It’s fairly simple, really — and fairly depressing
So word comes now that the government, pursuant to speedy trial obligations, will seek to indict Hunter by September 29th. What’s the gist?
(no wonder he’s smiling…)
1. The investigation still looks to be a whitewash. How can we know that? We can’t, completely. But understand: an indictment means a grand jury. And there is no indication that the fulsome roster of grand jury witnesses that would be tee’d up on a real, complete, wide-ranging investigation — i.e, Bobulinski, Archer, and Jim Biden — has been called.
Hunter himself should have been put into the grand jury, to lock in his statements. And were he to take the Fifth, to then be offered immunity to testify against his co-conspirators.
This is an “investigation”?
2. The defense’s argument that the Diversion Agreement is still valid is bogus. The defense will apparently argue that the Diversion Agreement is between the parties, and therefore independent of the judge. Not gonna fly.
This is because, by adding the infamous “immunity” clause, the Diversion Agreement was perverted into a version of a Plea Agreement by the defense.
In sum: the prosecution and defense cannot confer immunity on all charges related to the facts without the agreement of the judge. That’s a plea deal — which is up to the judge. And that’s why the judge found this construction to be so strange at the last hearing.
The Diversion Agreement references and leans on the separate Plea Agreement for the facts of the case. It doesn’t stand alone. Hunter’s lawyers made it, essentially, a subsection of the Plea Agreement. (And if it was still valid, independent of the judge — why didn’t they argue that at the last hearing, when Judge Noreika shot it down?).
(David Weiss, the case “prosecutor.” He seems… amused)
That Weiss agreed to this shows how compromised he is. It reeks of collusion. He should be referred to the Board of Professional Responsibility of the D.C. bar.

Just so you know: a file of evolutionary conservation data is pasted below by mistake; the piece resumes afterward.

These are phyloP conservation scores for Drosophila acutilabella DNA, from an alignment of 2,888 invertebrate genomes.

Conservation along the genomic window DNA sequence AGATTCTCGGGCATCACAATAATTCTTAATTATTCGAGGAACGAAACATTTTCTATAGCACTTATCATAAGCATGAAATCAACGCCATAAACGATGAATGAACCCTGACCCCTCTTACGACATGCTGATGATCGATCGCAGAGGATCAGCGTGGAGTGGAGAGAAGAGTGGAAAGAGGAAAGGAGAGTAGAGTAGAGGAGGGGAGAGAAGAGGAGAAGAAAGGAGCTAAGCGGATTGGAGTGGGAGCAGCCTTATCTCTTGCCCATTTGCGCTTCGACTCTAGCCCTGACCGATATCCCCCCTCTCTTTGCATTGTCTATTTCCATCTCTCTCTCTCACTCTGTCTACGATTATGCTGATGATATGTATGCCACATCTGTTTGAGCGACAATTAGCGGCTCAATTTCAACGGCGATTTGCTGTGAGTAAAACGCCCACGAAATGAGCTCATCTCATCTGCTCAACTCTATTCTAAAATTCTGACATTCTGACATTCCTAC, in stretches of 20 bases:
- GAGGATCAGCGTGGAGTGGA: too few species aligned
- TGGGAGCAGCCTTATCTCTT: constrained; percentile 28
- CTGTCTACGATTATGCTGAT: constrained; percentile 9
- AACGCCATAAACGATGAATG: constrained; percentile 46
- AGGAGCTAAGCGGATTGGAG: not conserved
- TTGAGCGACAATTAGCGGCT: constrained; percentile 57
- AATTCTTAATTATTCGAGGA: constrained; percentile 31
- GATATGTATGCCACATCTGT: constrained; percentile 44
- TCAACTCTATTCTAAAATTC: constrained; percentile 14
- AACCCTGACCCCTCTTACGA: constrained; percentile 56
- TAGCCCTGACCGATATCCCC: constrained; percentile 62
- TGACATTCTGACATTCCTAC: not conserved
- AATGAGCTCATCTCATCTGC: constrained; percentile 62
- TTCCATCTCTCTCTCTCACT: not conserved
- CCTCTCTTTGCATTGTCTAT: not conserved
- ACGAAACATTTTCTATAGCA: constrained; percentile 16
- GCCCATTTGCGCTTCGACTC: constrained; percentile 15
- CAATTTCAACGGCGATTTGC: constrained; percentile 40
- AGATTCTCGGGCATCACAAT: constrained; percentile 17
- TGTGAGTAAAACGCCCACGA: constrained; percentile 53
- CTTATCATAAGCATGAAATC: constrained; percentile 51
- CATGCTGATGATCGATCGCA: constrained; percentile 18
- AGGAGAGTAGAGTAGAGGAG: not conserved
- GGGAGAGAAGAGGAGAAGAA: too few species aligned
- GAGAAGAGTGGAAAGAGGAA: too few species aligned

3. Even if the Diversion Agreement doesn’t come in, Hunter has a number of options — among them, appeal. This is not a frivolous option; as we stated here, there is a current appellate-level decision on exactly this gun charge which holds it unconstitutional.
The point of this is that the White House cannot afford to have Hunter face jail time before the election. Period. He is too dangerous to them, and could flip. He would normally be the target for a flip, in any real investigation.
So they need to buy time.
It’s why Joe and company are keeping him so close (living at the White House, traveling with the President, etc).
They don’t call Hunter “Fredo” for nothing.
4. Which means: even if the Diversion Agreement is tossed, Hunter won’t go to jail. If Joe wins, then he will pardon Hunter and Jim (and anyone else who poses a risk to Biden, Inc.) and just take the heat. The NY Times and Washington Post will run interference, the rest of the media will follow, and we’ll be told to just move along, nothing to see here.
If Joe Biden loses, he will have almost three months after the election to pardon Hunter. At that point, again, Joe won’t care. He’s got nothing to lose by pardoning Hunter.
And Joe won’t pardon him now, because it could well cost him the election.
5. All of which means: Joe has to stay in office. He has to run a second time, no matter how much he’d like to just call it a day and head off to the beach with some ice cream. Biden, Inc. is at risk. For his entire
RICO family — Joe has to run. Even if he loses, he’s there to pardon everybody and protect the enterprise.
A final point: If you have not heard it, I would urge readers to tune into last week’s podcast (which was actually recorded a week or so before that). My team of experts hit this on the nose — well before any other talking heads.
Warning: it’s behind the fire wall. But we have not missed a call yet on this case.
What Happened In Harlem?
Today’s media — local and national — featured the story of deranged lunatic Norton Blake beating a 60-year-old woman in the subway in Harlem. The thrust of the stories was that the cops arrived at the scene and blithely let Blake go without an arrest.